6. Case Examples
Computer Co.: Importing Computers and Peripherals into Russia
The Russian market for electronics, such as computers and peripherals, has experienced significant growth since the country’s recovery from the 2009 financial crisis. The market is largely served by multinational corporations (MNCs), most of which import finished products into the country. Significant barriers to trade exist today, especially at the border, mainly in the form of licensing requirements and documentation, and import price controls. These saddle importers with burdensome paperwork, administrative costs and time-to-market delays.
Russia has become one of the world’s most attractive markets for electronics. The country’s rapid economic recovery since 2009 has led to rising disposable income for a growing middle class. Retail sales of computers and peripherals, the No. 1 growth market in this segment, increased at a 35% annual rate compounded through 2012. MNCs, including market-share leaders Logitech, A4 Tech and Samsung, have a presence in the market. The top 10 players make up some 35% of computer sales and eye Russia as a critical growth market going forward.
Currently number six among MNCs by share in Russia, US-headquartered Computer Co. imports notebook and desktop computers, along with spare parts (refurbished and new), to the consumer market. Computer Co. also works with retail partners to import notebooks, printers and enterprise servers for sale to business customers. But like its MNC competitors, Computer Co. is hobbled by a series of import restrictions, mainly in the form of licensing and documentation requirements at the Russian border. Depending upon the category of products being shipped, the resulting delays in moving goods to market can range from about 10 days to as much as eight weeks and add significantly to Computer Co.’s costs.
- Products with wireless applications: These include computer mice, keyboards, notebook and desktop computers and certain Wi-Fi networking equipment. Under current rules, 74 types of products in this category can be imported freely without need of import licenses. However, other products (such as some notebook and desktop computers) must meet two kinds of approval, which can be obtained only upon the arrival of each shipment at the border. First, the products must be tested, a process that can take about two weeks. Second, the importer must submit an import license application from the Ministry of Industry and Trade. Obtaining the license requires the presentation of several pieces of documentation, including a buy-sell agreement and a tax registration certificate. The paperwork typically takes three to four weeks to complete. Beyond the delay of some six weeks to move the goods through the official hurdles, the US$ 300 testing fee and US$ 80 cost per license together add approximately US$ 1.90 to the cost of each unit imported.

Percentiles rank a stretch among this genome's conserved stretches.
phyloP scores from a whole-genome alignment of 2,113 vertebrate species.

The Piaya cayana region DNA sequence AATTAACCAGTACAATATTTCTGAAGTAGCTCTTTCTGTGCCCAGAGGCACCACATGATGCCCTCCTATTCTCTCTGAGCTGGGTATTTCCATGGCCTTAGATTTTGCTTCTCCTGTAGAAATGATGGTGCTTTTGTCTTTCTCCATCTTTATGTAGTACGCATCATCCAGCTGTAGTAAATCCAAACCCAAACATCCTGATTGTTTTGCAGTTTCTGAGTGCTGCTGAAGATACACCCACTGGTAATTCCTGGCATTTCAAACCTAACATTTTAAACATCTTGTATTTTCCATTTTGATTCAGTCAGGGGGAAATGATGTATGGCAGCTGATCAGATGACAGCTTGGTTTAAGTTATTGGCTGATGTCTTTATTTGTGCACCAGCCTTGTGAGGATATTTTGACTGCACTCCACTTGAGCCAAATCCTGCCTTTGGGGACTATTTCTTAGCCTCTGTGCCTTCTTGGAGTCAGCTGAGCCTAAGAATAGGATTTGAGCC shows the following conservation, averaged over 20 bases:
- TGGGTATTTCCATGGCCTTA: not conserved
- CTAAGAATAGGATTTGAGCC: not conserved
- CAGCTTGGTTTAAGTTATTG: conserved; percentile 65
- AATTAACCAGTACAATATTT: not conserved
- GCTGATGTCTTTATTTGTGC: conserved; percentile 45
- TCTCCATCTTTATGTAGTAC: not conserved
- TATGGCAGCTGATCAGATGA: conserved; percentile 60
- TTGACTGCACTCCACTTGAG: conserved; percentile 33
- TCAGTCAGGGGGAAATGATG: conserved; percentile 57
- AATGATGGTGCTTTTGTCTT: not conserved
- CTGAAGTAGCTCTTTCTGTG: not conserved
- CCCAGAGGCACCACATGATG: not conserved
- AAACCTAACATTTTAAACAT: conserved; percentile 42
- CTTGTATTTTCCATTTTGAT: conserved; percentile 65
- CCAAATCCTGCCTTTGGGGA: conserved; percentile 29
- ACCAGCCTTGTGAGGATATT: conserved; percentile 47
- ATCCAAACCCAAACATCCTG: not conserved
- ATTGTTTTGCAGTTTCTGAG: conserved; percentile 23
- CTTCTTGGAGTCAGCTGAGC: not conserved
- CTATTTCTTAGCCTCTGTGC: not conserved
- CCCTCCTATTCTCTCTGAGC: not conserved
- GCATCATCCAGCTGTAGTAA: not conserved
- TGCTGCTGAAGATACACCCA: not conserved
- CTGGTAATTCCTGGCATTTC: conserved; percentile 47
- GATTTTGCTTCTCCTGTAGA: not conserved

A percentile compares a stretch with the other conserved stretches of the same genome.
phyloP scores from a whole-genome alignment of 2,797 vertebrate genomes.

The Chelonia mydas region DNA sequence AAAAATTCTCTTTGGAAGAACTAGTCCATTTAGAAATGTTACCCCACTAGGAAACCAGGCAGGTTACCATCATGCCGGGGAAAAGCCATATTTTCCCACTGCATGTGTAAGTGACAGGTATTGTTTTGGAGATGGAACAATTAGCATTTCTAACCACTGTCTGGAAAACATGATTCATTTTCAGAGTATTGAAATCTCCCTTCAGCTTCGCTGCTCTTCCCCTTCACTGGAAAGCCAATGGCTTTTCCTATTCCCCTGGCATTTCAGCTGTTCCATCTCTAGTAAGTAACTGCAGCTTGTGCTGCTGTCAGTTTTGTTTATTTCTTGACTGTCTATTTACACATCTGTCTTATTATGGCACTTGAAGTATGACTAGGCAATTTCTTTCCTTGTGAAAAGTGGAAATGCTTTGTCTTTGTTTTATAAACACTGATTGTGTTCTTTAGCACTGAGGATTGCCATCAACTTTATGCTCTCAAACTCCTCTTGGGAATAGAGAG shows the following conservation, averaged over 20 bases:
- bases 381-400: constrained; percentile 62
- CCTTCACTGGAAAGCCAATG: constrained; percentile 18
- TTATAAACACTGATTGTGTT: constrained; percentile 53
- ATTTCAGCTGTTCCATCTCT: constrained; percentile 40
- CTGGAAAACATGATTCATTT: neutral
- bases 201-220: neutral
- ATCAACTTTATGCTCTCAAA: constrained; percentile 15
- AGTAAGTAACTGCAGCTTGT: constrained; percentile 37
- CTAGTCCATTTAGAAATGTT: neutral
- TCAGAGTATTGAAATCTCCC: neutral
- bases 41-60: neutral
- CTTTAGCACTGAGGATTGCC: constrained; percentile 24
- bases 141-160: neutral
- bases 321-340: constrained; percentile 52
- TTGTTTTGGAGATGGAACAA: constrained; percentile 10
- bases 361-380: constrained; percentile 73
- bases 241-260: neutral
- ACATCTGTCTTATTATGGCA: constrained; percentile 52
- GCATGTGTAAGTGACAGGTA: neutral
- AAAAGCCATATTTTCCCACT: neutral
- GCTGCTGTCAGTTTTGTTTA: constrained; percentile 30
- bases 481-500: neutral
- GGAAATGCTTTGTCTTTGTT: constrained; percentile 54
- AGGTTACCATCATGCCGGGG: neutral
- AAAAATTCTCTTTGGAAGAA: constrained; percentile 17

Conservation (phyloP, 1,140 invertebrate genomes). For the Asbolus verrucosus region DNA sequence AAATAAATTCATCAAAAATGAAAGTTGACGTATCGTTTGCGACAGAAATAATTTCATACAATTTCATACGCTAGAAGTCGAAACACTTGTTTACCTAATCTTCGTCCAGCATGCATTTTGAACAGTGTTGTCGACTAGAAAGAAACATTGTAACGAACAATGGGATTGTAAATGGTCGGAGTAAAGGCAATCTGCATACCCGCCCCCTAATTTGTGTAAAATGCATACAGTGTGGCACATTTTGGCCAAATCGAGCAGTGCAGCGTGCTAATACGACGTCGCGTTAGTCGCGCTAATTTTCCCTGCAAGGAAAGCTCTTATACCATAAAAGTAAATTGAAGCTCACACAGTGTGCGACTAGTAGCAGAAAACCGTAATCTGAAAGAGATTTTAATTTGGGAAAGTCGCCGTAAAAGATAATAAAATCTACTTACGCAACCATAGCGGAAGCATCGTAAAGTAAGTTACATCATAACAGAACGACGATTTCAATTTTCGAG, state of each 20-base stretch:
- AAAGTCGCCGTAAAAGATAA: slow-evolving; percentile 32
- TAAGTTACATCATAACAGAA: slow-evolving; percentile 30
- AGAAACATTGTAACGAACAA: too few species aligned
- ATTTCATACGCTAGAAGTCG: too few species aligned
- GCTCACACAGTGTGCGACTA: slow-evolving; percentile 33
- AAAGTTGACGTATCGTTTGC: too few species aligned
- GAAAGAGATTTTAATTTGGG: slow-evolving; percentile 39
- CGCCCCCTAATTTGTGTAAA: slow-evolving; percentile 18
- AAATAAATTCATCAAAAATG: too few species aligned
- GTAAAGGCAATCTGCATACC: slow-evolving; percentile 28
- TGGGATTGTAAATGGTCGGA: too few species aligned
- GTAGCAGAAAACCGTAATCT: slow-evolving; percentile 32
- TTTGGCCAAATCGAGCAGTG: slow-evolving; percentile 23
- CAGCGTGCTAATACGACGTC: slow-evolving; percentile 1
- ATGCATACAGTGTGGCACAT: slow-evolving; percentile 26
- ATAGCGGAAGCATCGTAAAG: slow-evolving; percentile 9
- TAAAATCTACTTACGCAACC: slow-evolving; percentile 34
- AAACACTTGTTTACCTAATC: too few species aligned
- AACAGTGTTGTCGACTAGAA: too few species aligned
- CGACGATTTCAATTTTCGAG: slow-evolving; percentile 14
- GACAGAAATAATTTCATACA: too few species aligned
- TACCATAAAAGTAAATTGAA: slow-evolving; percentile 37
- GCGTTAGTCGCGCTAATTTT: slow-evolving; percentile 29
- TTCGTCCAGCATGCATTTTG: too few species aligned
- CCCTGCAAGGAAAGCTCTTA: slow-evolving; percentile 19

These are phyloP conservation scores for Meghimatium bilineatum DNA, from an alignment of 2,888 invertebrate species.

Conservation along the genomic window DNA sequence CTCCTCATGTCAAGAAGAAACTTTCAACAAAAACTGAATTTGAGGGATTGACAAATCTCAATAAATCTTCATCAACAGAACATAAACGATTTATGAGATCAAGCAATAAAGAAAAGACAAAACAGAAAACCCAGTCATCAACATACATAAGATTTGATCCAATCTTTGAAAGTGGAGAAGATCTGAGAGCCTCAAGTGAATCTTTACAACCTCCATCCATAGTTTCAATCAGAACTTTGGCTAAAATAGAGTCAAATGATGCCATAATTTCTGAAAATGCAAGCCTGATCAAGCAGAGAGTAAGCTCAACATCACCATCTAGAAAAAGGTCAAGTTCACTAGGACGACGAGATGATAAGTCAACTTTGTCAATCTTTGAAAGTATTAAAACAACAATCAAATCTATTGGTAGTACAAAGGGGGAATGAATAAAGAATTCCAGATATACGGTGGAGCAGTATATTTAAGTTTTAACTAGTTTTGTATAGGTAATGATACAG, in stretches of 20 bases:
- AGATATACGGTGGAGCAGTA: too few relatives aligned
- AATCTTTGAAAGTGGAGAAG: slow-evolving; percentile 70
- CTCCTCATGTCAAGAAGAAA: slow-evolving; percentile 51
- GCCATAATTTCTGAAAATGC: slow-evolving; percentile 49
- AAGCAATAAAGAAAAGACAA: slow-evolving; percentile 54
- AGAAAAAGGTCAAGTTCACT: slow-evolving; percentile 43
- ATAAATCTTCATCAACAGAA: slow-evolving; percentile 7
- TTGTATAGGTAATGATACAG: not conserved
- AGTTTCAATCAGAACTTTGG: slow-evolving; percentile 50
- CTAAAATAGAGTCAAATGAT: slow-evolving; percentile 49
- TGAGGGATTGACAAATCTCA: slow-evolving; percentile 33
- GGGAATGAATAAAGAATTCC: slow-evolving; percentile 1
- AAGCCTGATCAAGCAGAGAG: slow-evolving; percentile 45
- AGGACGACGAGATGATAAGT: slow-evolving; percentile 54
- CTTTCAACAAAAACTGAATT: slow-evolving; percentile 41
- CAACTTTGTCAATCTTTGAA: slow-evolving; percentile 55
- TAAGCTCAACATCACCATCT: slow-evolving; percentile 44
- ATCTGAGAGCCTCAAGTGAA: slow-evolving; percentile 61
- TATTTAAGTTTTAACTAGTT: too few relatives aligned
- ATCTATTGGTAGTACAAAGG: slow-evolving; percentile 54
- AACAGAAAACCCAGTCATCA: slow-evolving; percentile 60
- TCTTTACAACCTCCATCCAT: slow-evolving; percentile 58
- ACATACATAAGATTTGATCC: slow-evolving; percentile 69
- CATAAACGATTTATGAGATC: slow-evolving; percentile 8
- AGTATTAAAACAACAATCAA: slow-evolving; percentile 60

- Products with embedded cryptography: These include routers, virtual private networks and some personal computers, among others. Eleven categories of equipment within this category qualify for expedited clearance, requiring just 10 days or so to receive notification approval from the Federal Security Service. Other products, however, encounter a delay of about four weeks to receive notification approval and an additional three to four weeks to complete the Ministry of Industry and Trade import license application process, resulting in a total delay in time to market of up to nearly two months.
The costs add up fast, particularly for products that have both wireless and encryption functionality. One all-in-one desktop PC, for example, carries an average invoice price of US$ 1,043 per unit, but the paperwork authorizations, testing and warehousing increase the unit cost by an additional US$ 5.13.
Although they affect only a small proportion of Computer Co. products, outright price controls imposed at the border represent yet another set of barriers to electronics importers. Russian customs authorities use a reference price list for a range of products to set a price floor on imports. Applying the price-list guidelines, as they often do, for example, in the case of refurbished spare parts, customs officials have discretion to impose “price uplifts” and charge a higher value-added tax based on the new price. Not only does the importer incur higher taxes, but when its goods repeatedly have price uplifts imposed, it risks being investigated and potentially fined for customs fraud. Importers that want to maintain their original, lower price bear a significant burden of proof, requiring them to present bank documents, seller confirmation and current price lists verified by authorities in the country of export, among other things.